Bond composer David Arnold talks about 007 and his latest projects
David Arnold sat down with The Guardian
this week to talk about his career and upcoming projects in a wide-ranging interview.
On the subject of 007, Arnold tells the story about how he landed the first of five Bond gigs with "Tomorrow Never Dies" in 1997.
The original Bond composer John Barry, who was introduced to Arnold by George Martin and recommended him as his successor, told him: "Do whatever you like but never forget: it must always be all about cock." "He might have had a drink and he might have been joking," says Arnold, who was closely involved in a tribute concert to Barry after his death two years ago. "But if you look at the songs you think, perhaps he's right."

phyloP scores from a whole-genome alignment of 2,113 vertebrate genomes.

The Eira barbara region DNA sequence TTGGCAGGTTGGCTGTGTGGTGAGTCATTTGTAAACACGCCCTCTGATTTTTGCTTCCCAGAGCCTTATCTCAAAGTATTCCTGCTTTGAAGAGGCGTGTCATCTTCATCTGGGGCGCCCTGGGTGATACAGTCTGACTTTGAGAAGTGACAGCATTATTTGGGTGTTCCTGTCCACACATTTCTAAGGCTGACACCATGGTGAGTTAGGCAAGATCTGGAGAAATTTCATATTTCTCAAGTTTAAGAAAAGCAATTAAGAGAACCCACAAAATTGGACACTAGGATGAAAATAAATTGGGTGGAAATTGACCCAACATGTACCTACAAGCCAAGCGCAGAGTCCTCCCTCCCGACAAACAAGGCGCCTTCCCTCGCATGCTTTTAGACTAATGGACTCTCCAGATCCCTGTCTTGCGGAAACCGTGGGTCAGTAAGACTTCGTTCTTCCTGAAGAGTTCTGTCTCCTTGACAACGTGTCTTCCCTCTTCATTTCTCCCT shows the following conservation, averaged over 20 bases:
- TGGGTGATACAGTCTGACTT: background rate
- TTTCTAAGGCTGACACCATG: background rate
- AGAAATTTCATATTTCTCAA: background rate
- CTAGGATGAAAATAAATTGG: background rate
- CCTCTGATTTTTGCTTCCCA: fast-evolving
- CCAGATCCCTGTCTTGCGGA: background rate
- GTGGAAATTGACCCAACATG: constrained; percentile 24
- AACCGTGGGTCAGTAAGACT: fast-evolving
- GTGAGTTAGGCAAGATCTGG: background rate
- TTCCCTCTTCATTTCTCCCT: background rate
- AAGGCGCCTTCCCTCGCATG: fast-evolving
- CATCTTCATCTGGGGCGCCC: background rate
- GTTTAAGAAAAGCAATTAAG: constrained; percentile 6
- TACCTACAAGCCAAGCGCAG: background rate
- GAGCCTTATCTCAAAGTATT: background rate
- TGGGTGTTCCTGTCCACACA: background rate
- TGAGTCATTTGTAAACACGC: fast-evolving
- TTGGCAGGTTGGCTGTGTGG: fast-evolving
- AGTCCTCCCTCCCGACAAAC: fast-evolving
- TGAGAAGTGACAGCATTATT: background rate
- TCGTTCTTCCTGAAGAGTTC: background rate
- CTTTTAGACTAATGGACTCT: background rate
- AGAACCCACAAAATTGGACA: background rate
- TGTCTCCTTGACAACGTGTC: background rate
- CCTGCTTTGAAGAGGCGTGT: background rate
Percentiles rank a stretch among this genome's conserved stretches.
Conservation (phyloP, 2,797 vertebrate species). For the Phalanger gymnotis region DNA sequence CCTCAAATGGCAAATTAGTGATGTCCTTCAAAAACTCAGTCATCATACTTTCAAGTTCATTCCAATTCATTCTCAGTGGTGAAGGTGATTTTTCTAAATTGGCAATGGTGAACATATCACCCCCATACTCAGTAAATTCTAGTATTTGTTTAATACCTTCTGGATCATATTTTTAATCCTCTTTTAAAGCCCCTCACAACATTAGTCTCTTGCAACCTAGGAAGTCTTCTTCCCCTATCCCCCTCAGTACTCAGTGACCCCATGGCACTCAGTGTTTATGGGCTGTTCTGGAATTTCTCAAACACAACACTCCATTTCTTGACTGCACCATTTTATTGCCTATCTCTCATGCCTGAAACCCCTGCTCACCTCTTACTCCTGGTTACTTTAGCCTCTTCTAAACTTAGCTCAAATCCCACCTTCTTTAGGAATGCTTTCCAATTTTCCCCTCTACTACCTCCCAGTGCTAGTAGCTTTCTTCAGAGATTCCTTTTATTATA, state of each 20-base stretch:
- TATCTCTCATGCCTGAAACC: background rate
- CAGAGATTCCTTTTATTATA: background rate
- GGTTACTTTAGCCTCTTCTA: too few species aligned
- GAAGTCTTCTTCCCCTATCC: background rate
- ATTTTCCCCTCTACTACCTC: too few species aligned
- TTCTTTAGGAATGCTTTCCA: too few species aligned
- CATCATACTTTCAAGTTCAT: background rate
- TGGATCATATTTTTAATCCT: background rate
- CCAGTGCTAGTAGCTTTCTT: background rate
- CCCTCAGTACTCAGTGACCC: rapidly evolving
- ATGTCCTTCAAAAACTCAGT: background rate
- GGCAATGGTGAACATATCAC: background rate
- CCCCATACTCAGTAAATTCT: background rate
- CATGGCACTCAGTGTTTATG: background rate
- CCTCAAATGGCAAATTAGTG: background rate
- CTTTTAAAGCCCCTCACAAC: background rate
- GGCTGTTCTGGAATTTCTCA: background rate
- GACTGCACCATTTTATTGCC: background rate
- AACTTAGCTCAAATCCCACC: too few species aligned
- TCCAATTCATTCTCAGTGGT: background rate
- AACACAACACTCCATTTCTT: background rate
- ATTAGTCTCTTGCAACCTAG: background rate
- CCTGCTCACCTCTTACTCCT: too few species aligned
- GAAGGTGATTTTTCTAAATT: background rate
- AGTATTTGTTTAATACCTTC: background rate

Arnold was not involved in the latest Bond film, Skyfall, directed by Sam Mendes (who will also direct the next one, the 24th) and scored by his long-time collaborator, Thomas Newman. "I always said after every Bond there's absolutely no guarantee you would get the next one," says Arnold. "I absolutely expected Sam to use Tom. The thing has to move on, otherwise it ends up stagnating. There are still other things I could do with it, things that we started in Quantum of Solace, but that story is kind of gone. Sam's thing is different."
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